Before its launch last week, spokesman Chris Klopper dismissed as "bullish" predictions of 200,000 users by Christmas, and was confident the company could cope with demand.

But over the weekend Callnet's computers could not get the data out of the door quickly enough. People got no page at all, or it arrived slowly, piece by piece. Only on Monday did it come back to service as people returned to work. Stunned, the company admitted quietly that the response had been five times greater than its most optimistic estimates.

Had Callnet's site instead been designed like most individuals' home pages - with a little text and minimal graphics - it would have been able to handle many more users. As it was, some were suspicious that there was no encryption when their credit card details were requested - but that would have put even more load on the web server.

One solution to the problem of growing demand is to install bigger, faster computers as web servers, able to shift files more quickly to the telephone lines (whose capacity far exceeds their present demand). "The trouble is that you might get your estimate badly wrong and pay for a huge machine which nobody visits," noted Mr Mitchell.

An alternative is "cacheing", in which computers along the network hold exact copies of pages held elsewhere. Freeserve, for example, can dedicate a machine to holding a copy of the American web pages most frequently accessed by its exclusively British users. Key the US page, and you actually get the one stored by Freeserve.

This is like "mirroring", in which the remote site organises other computers to hold copies, and tells users to visit those rather than the main one. Nasa has done this to good effect: three major companies now offer global mirroring services.

Few events are capable now of slowing down the growth in the use of the Internet. We log in more often, for longer: BT has noticed that the length of the average local phone call has increased from a couple of minutes in the 1980s (prompting it to encourage more use with the slogan "It's Good To Talk") to more than seven now. The principal increase has come from Internet usage, with the average British home user being online for 17 minutes every day.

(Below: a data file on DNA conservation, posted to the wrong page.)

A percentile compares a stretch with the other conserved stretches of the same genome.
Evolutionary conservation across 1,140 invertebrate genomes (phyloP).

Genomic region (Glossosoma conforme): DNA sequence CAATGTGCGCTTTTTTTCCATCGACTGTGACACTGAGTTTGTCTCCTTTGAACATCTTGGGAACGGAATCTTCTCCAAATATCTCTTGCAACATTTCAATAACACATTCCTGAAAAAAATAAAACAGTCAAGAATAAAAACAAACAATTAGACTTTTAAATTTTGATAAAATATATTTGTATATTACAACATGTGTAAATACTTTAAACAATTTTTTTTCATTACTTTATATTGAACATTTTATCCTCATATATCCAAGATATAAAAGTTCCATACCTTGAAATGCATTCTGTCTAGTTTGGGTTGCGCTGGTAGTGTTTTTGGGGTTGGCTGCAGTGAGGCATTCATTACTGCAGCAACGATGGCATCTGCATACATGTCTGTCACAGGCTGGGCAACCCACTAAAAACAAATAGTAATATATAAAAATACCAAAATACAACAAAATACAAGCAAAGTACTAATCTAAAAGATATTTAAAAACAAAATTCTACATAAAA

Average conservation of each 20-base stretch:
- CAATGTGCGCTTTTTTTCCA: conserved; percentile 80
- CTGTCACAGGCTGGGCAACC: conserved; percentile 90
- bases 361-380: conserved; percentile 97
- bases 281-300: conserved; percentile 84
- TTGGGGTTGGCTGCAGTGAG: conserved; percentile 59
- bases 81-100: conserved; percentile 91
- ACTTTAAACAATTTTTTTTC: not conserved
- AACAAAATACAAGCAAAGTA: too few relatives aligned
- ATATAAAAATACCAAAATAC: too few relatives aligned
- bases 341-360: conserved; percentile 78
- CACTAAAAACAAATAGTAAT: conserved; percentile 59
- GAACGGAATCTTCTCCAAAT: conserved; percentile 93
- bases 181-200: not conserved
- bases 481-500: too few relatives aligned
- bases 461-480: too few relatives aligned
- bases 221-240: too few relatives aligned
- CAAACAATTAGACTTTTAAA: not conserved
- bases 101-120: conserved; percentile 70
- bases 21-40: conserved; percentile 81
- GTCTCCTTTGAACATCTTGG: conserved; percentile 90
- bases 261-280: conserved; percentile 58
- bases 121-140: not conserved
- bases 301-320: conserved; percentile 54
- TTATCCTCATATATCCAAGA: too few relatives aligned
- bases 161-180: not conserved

The only time this year that Linx has seen a slowdown in web traffic beyond the normal daily ebb and flow was on August 11 - when between 11am and 11.30am data traffic fell by 25 per cent - because everyone was looking out of the window at the eclipse.

The problem is that even the best-designed site will collapse if its owners seriously underestimate the number of people trying to access it. But gauging that is impossible, points out Mr Mitchell, when the only deterrent to visitors is frustration.

"There's an important economic point: if you give something away for free, it's very difficult to regulate the demand. You only control the supply. But if the acquirer has to pay even a little amount, a tiny amount, that creates a back-pressure which limits demand naturally."

What that would need is an Internet scheme supporting "micropayments" of perhaps a hundredth of a penny to access a website. But though long promised, this has never succeeded: the web pages promoting them remain quiet.

Meanwhile, Mr Mitchell is looking forward to New Year's Eve.

"We don't expect people will want to spend Christmas in front of a computer rather than with their relatives," he said. "But it will definitely be interesting to see what happens over the millennium."